ADAM: Fourth Arrow Tree Arms offer separate bases so you can buy a base for every one of your sets. So, we’re gonna go ahead and stick this one in the tree; make the noise now; do the work; so when deer season opens up, I’m gonna carry less weight, make less noise when I get into the stand.
ADAM: That work?
GRANT: Another really important consideration for picking stand or blind locations is one that allows the hunter to approach, hunt and exit without alerting deer. In this case, we can approach from the east. Wind is rarely out of the east in this part of Missouri and the resources we’re hunting are either on a headwind or a crosswind – allowing us to be there without the deer knowing we’re in their world.
GRANT: The strategy behind these two stands are great examples of using historical and MRI – or most recent information. We need to use both of ‘em because we’ve learned the pattern of deer in the area and environmental factors change season to season and within the season. Acorn crops, growth of forage due to rainfall, or drought and water resources all change how we hunt The Proving Grounds.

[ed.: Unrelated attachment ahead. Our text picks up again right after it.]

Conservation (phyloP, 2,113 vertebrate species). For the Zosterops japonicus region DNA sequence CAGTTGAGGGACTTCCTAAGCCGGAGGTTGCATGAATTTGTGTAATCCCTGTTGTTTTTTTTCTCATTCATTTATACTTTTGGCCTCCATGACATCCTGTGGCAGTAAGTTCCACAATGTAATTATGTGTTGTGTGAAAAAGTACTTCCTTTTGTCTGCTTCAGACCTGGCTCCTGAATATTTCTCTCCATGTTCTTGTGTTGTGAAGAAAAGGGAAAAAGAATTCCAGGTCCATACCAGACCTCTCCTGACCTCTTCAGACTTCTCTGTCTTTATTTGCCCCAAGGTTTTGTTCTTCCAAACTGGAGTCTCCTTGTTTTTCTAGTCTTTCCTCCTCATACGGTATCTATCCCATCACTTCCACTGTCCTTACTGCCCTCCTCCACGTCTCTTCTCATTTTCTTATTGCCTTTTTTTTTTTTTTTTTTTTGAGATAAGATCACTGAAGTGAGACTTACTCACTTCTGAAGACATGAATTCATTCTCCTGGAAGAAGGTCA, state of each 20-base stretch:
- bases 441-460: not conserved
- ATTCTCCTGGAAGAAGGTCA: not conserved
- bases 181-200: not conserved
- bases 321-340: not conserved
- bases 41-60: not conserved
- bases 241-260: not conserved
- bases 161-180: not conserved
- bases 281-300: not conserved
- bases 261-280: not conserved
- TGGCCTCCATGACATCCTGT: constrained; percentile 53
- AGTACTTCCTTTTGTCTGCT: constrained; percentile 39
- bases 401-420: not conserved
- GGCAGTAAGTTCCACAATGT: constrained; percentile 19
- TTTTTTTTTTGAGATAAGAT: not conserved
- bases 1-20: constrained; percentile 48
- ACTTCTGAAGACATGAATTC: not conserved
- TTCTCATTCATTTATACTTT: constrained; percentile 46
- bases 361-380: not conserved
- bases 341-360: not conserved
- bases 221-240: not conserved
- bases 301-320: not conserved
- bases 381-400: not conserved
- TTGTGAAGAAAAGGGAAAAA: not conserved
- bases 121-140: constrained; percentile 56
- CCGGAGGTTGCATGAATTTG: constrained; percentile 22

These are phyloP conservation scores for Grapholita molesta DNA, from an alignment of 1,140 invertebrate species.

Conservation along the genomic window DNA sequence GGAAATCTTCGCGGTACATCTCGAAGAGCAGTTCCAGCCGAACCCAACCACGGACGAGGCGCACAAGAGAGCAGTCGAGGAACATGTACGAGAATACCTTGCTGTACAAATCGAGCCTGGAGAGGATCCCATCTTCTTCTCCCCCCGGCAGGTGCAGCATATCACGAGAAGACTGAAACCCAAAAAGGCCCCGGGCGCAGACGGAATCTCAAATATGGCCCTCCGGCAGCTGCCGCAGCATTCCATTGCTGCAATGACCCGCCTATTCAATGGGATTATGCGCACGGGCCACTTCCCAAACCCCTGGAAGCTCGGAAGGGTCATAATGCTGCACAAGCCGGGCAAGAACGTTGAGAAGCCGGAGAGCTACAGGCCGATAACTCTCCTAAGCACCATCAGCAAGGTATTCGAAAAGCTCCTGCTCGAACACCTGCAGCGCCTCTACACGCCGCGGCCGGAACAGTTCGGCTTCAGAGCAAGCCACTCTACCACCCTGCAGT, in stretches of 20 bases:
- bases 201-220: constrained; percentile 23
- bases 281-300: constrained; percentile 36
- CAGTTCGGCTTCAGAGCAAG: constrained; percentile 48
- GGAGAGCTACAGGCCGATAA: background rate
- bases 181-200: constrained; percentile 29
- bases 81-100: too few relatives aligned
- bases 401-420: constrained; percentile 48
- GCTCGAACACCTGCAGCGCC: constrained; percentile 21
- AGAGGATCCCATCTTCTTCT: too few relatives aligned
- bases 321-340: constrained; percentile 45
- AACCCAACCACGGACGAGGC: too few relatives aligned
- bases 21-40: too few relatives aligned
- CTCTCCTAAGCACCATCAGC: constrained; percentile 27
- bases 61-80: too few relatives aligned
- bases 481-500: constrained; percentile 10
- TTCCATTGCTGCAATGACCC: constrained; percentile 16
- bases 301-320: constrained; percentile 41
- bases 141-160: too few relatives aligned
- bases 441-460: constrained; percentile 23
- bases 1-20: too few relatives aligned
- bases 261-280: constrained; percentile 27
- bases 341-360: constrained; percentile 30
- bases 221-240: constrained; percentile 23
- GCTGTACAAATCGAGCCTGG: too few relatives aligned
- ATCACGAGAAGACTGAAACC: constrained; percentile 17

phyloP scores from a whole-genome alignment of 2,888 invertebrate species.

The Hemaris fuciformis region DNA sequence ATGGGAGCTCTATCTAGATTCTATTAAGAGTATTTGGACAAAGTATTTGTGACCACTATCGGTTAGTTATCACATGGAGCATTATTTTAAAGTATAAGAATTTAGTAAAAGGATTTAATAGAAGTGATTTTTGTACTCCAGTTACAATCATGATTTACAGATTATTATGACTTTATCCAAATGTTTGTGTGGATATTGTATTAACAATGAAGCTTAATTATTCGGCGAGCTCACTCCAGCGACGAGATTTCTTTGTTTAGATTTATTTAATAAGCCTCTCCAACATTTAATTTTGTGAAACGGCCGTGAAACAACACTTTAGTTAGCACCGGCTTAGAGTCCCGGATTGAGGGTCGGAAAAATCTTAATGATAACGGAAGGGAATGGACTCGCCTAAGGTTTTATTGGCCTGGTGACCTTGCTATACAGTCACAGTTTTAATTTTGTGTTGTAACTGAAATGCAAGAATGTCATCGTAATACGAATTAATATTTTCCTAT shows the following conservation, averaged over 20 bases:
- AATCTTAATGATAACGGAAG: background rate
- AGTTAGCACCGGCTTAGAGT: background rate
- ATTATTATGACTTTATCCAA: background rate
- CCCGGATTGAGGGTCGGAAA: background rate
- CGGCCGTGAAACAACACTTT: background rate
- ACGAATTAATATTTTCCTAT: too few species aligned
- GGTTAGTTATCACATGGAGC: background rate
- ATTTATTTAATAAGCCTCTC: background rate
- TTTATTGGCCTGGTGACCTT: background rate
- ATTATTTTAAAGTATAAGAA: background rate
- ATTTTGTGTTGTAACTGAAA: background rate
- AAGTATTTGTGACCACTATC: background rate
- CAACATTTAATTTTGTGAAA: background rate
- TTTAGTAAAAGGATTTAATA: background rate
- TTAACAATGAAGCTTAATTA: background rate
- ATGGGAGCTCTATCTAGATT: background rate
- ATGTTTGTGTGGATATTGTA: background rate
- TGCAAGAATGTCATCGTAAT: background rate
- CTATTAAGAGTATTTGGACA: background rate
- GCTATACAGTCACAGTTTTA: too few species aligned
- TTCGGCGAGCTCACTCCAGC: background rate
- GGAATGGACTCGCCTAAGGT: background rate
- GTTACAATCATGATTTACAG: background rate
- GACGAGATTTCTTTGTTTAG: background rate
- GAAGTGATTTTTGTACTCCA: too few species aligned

GRANT: Recently, Adam, Matt and I travelled to Mark Davidson’s property in central Missouri. We went there to help him develop a wildlife and habitat management plan.
GRANT: This 214 acre property was dominated by oak, similar to The Proving Grounds. The land is a little flatter and Mark had already established several food plots and ponds.
GRANT: The first stop was a food plot that Mark had established. We could tell he’d worked hard but he didn’t quite use all the opening in this group of timber. And we encouraged him to expand the area he planted to provide more forage, given that most of his property is a closed canopy forest.
GRANT: We’ll evaluate all that but I, I like this right off the bat of it’s easy to, to gain through here. I want to change how you’re hunting this. And I think just those two changes will have a instant impact.
GRANT: And then we’ll talk throughout the day and then the report about how we want to change this soil management technique cause I, you’re kind of hurting yourself right now.